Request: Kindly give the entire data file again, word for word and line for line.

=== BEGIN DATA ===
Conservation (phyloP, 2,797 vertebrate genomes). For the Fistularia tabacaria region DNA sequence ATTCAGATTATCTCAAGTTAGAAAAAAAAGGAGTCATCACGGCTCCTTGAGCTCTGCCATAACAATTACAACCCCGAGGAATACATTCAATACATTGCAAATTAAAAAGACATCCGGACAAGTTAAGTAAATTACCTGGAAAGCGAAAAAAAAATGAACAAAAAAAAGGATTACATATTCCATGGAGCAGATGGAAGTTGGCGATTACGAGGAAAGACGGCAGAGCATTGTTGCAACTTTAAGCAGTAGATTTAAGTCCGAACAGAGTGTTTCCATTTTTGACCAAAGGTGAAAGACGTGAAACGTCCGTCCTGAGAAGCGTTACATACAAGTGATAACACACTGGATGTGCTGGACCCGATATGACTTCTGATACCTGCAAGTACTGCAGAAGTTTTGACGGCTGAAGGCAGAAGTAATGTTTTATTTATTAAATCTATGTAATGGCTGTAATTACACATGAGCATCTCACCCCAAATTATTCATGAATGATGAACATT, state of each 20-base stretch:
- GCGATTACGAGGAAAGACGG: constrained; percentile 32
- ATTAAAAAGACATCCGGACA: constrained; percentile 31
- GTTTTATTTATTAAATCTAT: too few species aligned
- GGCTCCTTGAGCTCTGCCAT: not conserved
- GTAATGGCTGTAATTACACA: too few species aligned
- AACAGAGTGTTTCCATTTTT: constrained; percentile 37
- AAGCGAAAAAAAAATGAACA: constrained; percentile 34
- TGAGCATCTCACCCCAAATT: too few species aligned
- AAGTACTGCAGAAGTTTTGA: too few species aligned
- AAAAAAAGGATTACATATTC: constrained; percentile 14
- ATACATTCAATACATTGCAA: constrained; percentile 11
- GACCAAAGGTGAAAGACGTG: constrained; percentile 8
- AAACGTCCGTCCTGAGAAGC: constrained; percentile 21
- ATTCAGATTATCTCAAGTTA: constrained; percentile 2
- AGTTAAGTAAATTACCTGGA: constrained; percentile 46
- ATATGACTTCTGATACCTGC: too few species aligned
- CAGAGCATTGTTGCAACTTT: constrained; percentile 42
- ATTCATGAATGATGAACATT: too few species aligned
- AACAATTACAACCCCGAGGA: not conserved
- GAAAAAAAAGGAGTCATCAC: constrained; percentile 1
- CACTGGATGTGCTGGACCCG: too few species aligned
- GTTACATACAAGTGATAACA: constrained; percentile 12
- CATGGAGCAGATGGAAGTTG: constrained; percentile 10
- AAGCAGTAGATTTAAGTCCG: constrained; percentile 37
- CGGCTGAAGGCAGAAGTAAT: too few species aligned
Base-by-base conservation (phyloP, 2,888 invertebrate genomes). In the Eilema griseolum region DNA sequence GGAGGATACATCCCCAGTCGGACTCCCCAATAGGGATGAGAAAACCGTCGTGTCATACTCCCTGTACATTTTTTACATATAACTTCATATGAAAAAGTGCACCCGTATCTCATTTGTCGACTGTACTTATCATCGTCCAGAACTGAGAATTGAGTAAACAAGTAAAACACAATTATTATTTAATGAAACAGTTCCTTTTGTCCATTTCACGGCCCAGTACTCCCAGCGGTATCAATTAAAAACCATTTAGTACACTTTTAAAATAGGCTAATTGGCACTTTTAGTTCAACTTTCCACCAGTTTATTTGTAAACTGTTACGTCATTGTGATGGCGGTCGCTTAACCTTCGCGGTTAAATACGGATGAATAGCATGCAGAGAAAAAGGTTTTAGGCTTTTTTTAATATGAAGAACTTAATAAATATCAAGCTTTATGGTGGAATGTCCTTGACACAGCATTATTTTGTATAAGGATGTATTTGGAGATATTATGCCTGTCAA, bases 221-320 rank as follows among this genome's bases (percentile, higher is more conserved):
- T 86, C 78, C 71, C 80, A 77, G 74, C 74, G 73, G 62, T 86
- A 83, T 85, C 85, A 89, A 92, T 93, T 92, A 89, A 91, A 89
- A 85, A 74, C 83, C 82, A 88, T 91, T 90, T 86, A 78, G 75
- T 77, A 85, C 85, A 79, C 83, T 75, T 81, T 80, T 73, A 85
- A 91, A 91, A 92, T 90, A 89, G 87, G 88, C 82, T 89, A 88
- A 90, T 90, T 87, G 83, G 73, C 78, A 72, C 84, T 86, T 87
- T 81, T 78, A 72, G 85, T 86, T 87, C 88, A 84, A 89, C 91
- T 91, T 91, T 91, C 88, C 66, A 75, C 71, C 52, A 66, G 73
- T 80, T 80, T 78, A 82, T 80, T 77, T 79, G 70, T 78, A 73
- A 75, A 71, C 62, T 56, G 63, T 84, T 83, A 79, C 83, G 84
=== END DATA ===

Conservation (phyloP, 2,797 vertebrate genomes). For the Fistularia tabacaria region DNA sequence ATTCAGATTATCTCAAGTTAGAAAAAAAAGGAGTCATCACGGCTCCTTGAGCTCTGCCATAACAATTACAACCCCGAGGAATACATTCAATACATTGCAAATTAAAAAGACATCCGGACAAGTTAAGTAAATTACCTGGAAAGCGAAAAAAAAATGAACAAAAAAAAGGATTACATATTCCATGGAGCAGATGGAAGTTGGCGATTACGAGGAAAGACGGCAGAGCATTGTTGCAACTTTAAGCAGTAGATTTAAGTCCGAACAGAGTGTTTCCATTTTTGACCAAAGGTGAAAGACGTGAAACGTCCGTCCTGAGAAGCGTTACATACAAGTGATAACACACTGGATGTGCTGGACCCGATATGACTTCTGATACCTGCAAGTACTGCAGAAGTTTTGACGGCTGAAGGCAGAAGTAATGTTTTATTTATTAAATCTATGTAATGGCTGTAATTACACATGAGCATCTCACCCCAAATTATTCATGAATGATGAACATT, state of each 20-base stretch:
- GCGATTACGAGGAAAGACGG: constrained; percentile 32
- ATTAAAAAGACATCCGGACA: constrained; percentile 31
- GTTTTATTTATTAAATCTAT: too few species aligned
- GGCTCCTTGAGCTCTGCCAT: not conserved
- GTAATGGCTGTAATTACACA: too few species aligned
- AACAGAGTGTTTCCATTTTT: constrained; percentile 37
- AAGCGAAAAAAAAATGAACA: constrained; percentile 34
- TGAGCATCTCACCCCAAATT: too few species aligned
- AAGTACTGCAGAAGTTTTGA: too few species aligned
- AAAAAAAGGATTACATATTC: constrained; percentile 14
- ATACATTCAATACATTGCAA: constrained; percentile 11
- GACCAAAGGTGAAAGACGTG: constrained; percentile 8
- AAACGTCCGTCCTGAGAAGC: constrained; percentile 21
- ATTCAGATTATCTCAAGTTA: constrained; percentile 2
- AGTTAAGTAAATTACCTGGA: constrained; percentile 46
- ATATGACTTCTGATACCTGC: too few species aligned
- CAGAGCATTGTTGCAACTTT: constrained; percentile 42
- ATTCATGAATGATGAACATT: too few species aligned
- AACAATTACAACCCCGAGGA: not conserved
- GAAAAAAAAGGAGTCATCAC: constrained; percentile 1
- CACTGGATGTGCTGGACCCG: too few species aligned
- GTTACATACAAGTGATAACA: constrained; percentile 12
- CATGGAGCAGATGGAAGTTG: constrained; percentile 10
- AAGCAGTAGATTTAAGTCCG: constrained; percentile 37
- CGGCTGAAGGCAGAAGTAAT: too few species aligned
Base-by-base conservation (phyloP, 2,888 invertebrate genomes). In the Eilema griseolum region DNA sequence GGAGGATACATCCCCAGTCGGACTCCCCAATAGGGATGAGAAAACCGTCGTGTCATACTCCCTGTACATTTTTTACATATAACTTCATATGAAAAAGTGCACCCGTATCTCATTTGTCGACTGTACTTATCATCGTCCAGAACTGAGAATTGAGTAAACAAGTAAAACACAATTATTATTTAATGAAACAGTTCCTTTTGTCCATTTCACGGCCCAGTACTCCCAGCGGTATCAATTAAAAACCATTTAGTACACTTTTAAAATAGGCTAATTGGCACTTTTAGTTCAACTTTCCACCAGTTTATTTGTAAACTGTTACGTCATTGTGATGGCGGTCGCTTAACCTTCGCGGTTAAATACGGATGAATAGCATGCAGAGAAAAAGGTTTTAGGCTTTTTTTAATATGAAGAACTTAATAAATATCAAGCTTTATGGTGGAATGTCCTTGACACAGCATTATTTTGTATAAGGATGTATTTGGAGATATTATGCCTGTCAA, bases 221-320 rank as follows among this genome's bases (percentile, higher is more conserved):
- T 86, C 78, C 71, C 80, A 77, G 74, C 74, G 73, G 62, T 86
- A 83, T 85, C 85, A 89, A 92, T 93, T 92, A 89, A 91, A 89
- A 85, A 74, C 83, C 82, A 88, T 91, T 90, T 86, A 78, G 75
- T 77, A 85, C 85, A 79, C 83, T 75, T 81, T 80, T 73, A 85
- A 91, A 91, A 92, T 90, A 89, G 87, G 88, C 82, T 89, A 88
- A 90, T 90, T 87, G 83, G 73, C 78, A 72, C 84, T 86, T 87
- T 81, T 78, A 72, G 85, T 86, T 87, C 88, A 84, A 89, C 91
- T 91, T 91, T 91, C 88, C 66, A 75, C 71, C 52, A 66, G 73
- T 80, T 80, T 78, A 82, T 80, T 77, T 79, G 70, T 78, A 73
- A 75, A 71, C 62, T 56, G 63, T 84, T 83, A 79, C 83, G 84